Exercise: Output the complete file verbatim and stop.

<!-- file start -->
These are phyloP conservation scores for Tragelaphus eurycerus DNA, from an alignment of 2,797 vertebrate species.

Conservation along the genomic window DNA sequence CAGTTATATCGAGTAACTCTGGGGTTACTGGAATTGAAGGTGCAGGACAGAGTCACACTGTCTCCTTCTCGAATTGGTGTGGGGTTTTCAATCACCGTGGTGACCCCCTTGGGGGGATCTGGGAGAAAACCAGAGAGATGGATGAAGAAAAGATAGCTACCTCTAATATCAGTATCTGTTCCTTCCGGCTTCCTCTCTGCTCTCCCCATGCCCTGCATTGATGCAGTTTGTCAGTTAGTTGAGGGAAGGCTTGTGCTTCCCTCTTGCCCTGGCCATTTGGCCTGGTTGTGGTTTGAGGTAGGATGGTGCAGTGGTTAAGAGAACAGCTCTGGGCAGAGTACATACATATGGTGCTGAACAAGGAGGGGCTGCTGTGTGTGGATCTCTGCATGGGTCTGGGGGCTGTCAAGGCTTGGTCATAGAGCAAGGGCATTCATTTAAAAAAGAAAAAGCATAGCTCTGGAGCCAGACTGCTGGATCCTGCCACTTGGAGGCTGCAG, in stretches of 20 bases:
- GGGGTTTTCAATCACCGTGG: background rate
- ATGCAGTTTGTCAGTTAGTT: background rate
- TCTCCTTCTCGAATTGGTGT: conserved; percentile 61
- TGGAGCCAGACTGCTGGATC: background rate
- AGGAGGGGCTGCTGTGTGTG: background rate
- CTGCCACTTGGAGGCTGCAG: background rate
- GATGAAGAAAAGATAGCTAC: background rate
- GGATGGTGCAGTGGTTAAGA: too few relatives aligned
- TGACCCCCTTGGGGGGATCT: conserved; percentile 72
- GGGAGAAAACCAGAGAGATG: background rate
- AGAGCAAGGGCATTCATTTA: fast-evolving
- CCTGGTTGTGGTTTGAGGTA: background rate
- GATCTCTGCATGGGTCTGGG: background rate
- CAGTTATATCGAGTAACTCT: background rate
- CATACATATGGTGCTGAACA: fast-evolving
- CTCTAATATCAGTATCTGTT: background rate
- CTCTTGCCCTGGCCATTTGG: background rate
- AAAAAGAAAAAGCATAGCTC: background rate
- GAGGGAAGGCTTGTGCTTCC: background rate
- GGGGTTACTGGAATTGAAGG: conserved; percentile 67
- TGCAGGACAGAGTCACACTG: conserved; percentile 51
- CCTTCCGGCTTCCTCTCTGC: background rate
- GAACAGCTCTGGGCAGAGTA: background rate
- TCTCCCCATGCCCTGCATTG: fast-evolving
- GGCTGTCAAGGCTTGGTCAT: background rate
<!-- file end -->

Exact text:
These are phyloP conservation scores for Tragelaphus eurycerus DNA, from an alignment of 2,797 vertebrate species.

Conservation along the genomic window DNA sequence CAGTTATATCGAGTAACTCTGGGGTTACTGGAATTGAAGGTGCAGGACAGAGTCACACTGTCTCCTTCTCGAATTGGTGTGGGGTTTTCAATCACCGTGGTGACCCCCTTGGGGGGATCTGGGAGAAAACCAGAGAGATGGATGAAGAAAAGATAGCTACCTCTAATATCAGTATCTGTTCCTTCCGGCTTCCTCTCTGCTCTCCCCATGCCCTGCATTGATGCAGTTTGTCAGTTAGTTGAGGGAAGGCTTGTGCTTCCCTCTTGCCCTGGCCATTTGGCCTGGTTGTGGTTTGAGGTAGGATGGTGCAGTGGTTAAGAGAACAGCTCTGGGCAGAGTACATACATATGGTGCTGAACAAGGAGGGGCTGCTGTGTGTGGATCTCTGCATGGGTCTGGGGGCTGTCAAGGCTTGGTCATAGAGCAAGGGCATTCATTTAAAAAAGAAAAAGCATAGCTCTGGAGCCAGACTGCTGGATCCTGCCACTTGGAGGCTGCAG, in stretches of 20 bases:
- GGGGTTTTCAATCACCGTGG: background rate
- ATGCAGTTTGTCAGTTAGTT: background rate
- TCTCCTTCTCGAATTGGTGT: conserved; percentile 61
- TGGAGCCAGACTGCTGGATC: background rate
- AGGAGGGGCTGCTGTGTGTG: background rate
- CTGCCACTTGGAGGCTGCAG: background rate
- GATGAAGAAAAGATAGCTAC: background rate
- GGATGGTGCAGTGGTTAAGA: too few relatives aligned
- TGACCCCCTTGGGGGGATCT: conserved; percentile 72
- GGGAGAAAACCAGAGAGATG: background rate
- AGAGCAAGGGCATTCATTTA: fast-evolving
- CCTGGTTGTGGTTTGAGGTA: background rate
- GATCTCTGCATGGGTCTGGG: background rate
- CAGTTATATCGAGTAACTCT: background rate
- CATACATATGGTGCTGAACA: fast-evolving
- CTCTAATATCAGTATCTGTT: background rate
- CTCTTGCCCTGGCCATTTGG: background rate
- AAAAAGAAAAAGCATAGCTC: background rate
- GAGGGAAGGCTTGTGCTTCC: background rate
- GGGGTTACTGGAATTGAAGG: conserved; percentile 67
- TGCAGGACAGAGTCACACTG: conserved; percentile 51
- CCTTCCGGCTTCCTCTCTGC: background rate
- GAACAGCTCTGGGCAGAGTA: background rate
- TCTCCCCATGCCCTGCATTG: fast-evolving
- GGCTGTCAAGGCTTGGTCAT: background rate